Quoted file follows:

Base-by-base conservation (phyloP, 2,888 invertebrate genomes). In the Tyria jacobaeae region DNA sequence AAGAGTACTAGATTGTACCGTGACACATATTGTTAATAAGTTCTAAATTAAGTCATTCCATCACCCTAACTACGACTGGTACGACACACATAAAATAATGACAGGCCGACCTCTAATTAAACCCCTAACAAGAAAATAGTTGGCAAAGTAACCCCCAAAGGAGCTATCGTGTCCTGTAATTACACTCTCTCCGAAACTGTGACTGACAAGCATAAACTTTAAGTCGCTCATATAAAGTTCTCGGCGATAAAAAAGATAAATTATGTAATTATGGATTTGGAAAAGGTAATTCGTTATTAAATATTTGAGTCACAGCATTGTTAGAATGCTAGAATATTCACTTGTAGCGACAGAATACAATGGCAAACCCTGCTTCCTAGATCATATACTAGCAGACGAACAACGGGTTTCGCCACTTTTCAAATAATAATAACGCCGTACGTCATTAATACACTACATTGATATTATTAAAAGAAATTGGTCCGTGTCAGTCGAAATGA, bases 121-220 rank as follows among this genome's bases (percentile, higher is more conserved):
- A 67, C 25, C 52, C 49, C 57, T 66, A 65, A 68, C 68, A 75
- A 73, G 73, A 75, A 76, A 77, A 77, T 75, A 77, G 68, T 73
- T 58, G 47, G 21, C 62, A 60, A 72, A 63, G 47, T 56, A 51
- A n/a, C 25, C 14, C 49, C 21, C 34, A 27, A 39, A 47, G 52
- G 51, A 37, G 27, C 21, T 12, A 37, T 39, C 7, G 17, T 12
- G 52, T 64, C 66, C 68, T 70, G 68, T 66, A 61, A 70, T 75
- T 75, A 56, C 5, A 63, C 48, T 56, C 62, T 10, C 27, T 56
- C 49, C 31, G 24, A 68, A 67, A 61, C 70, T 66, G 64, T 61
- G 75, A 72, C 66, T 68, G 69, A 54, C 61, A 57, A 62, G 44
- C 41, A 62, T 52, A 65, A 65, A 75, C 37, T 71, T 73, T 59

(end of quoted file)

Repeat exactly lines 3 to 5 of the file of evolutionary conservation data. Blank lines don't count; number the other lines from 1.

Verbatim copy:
- A 73, G 73, A 75, A 76, A 77, A 77, T 75, A 77, G 68, T 73
- T 58, G 47, G 21, C 62, A 60, A 72, A 63, G 47, T 56, A 51
- A n/a, C 25, C 14, C 49, C 21, C 34, A 27, A 39, A 47, G 52